I filled the back of my car with the items I no longer saw as beautiful and donated them. I’m sure the Bearded Guy hoped that my love of random old things had gone with them. It wasn’t gone, just changed. I still like to shop at thrift stores. I’m pickier now, though. An item has to mean something or remind me of someone. And when I look at those things that are now displayed in my home I smile. They make it easier to stay home.

The quilt is still on our bed. And we’ll love it until it’s nothing but threads.

One day we’ll be able to fling open our doors and roam the city as we used to. Until then, I’ve decided to enjoy my home … putter in my garden … waive to my neighbours … and be grateful for the sweetness of all those memories.

home, home decor, interior design, nursery design, Uncategorized


Alright … let’s talk Farmhouse!

I love this design style for it’s clean and casual feel. It incorporates lots of wood and soft fabrics, baskets and, of course, plants. I’m a thrift store shopper with an eye for unusual vintage pieces and they fit in perfectly with this decor. The trick is to not overload your space with these items. I would suggest you decide on 3 items to start collecting to incorporate into your space. Then you can build from there as you expand your designing to the next room. If you start in the kitchen, for instance, you could collect colanders or wooden spoons. Enamel wear is also great to collect. This sweet enamel pitcher instantly adds a touch of farmhouse.

Display your baskets and wooden cutting boards to add warmth to your kitchen. And nothing says Farmhouse more than a bright, white apron sink. Even the linens you choose will add to the style. Flour sack tea towels in a stripe or check are perfect. Baskets, when displayed on the wall, provide texture in themselves and also in how light plays off them.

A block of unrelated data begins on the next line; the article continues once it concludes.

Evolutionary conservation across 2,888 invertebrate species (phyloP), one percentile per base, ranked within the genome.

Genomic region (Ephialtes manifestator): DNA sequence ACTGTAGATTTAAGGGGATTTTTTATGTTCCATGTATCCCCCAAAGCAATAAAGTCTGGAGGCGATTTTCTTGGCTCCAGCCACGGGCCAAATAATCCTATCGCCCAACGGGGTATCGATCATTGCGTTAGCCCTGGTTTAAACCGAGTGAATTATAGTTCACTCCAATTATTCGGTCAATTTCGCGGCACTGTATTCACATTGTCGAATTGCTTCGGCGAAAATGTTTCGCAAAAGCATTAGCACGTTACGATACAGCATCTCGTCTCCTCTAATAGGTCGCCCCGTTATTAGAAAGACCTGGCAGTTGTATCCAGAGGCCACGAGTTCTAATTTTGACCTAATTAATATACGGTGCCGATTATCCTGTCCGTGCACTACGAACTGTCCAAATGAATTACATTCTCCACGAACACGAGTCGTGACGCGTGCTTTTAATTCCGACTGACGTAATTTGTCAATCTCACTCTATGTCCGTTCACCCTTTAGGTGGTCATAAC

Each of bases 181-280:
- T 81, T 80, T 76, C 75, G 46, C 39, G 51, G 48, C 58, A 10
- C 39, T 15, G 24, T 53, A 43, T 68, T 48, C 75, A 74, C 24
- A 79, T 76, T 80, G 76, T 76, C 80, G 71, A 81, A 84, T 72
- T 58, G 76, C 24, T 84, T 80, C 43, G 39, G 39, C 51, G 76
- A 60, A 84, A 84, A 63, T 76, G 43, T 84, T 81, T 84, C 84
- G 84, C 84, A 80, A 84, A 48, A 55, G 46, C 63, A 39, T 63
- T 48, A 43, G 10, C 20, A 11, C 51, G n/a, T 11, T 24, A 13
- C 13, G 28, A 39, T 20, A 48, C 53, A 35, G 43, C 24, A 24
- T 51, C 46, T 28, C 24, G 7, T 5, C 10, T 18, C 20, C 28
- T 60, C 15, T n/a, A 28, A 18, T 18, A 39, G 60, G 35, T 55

Plants are great for all kinds of reasons. They brighten any decor and bring a bit of nature inside. Even if you can’t handle live plants, artificial plants can provide the same feeling. Or try air plants that draw moister directly from the air so no watering to forget. And herbs can be beautiful and useful for snipping and adding to your favourite recipe.

While working on my own home I created a beautiful Farmhouse element in my stairs to the basement family room. My dilemma was that there was existing ceramic at the bottom of the stairs and hardwood on the landing at the top. The stairs are below ground so covering them with hardwood would be risky. Plus, my challenge is that I am not able to purchase any kind of flooring. My solution was to strip the layers of paint from the treads, stain and seal them to match the existing hardwood. I left bits of the paint in the cracks and dents to add to the rustic look. Then I painted the risers the same colour as the walls in the family room. This connected the hardwood at the top to the ceramic at the bottom. What do you think?

Whatever room you are working on remember your “golden rules”. 1. Work in groups of 3. 2. Be sure to repeat a colour to keep your home cohesive. 3. (and most important) Rules are meant to be broken. If you love it … go for it! It’s your space.

Baby, Baby Accessories, Baby Quilts, Handmade Baby Things, home, home decor, interior design, nursery design, Uncategorized

New Year, New Digs!

Wow! Where did the time go? You’d think being locked down, isolated in our homes the time would drag, but it’s been anything but for us. I took a break over the holidays, however, after a quiet Christmas and New Year I’m back at it, transforming our home.

The first thing I wanted to tackle in the new year was moving my creating area out of our spare bedroom and into the beautiful new space I created while updating our family room.

The spare room had become a dumping ground for everything that didn’t have a home while we worked on the other rooms, so it was really hard to even think of sewing or creating in there.

In my new space, I wanted to make sure it was bright and open with an efficient use of space. I had to be sure, however, that it wasn’t going to be just a dumping ground and that I could keep it tidy easily as it is part of our family room.

There are a few architectural issues to work around as well. Our home is a split level. There is a bulkhead jutting out into the space which is a bit awkward (it’s the bottom of the closet in our front entrance). Fortunately, there were pot lights already installed on the underside of this bulkhead which made it the perfect space for my desk.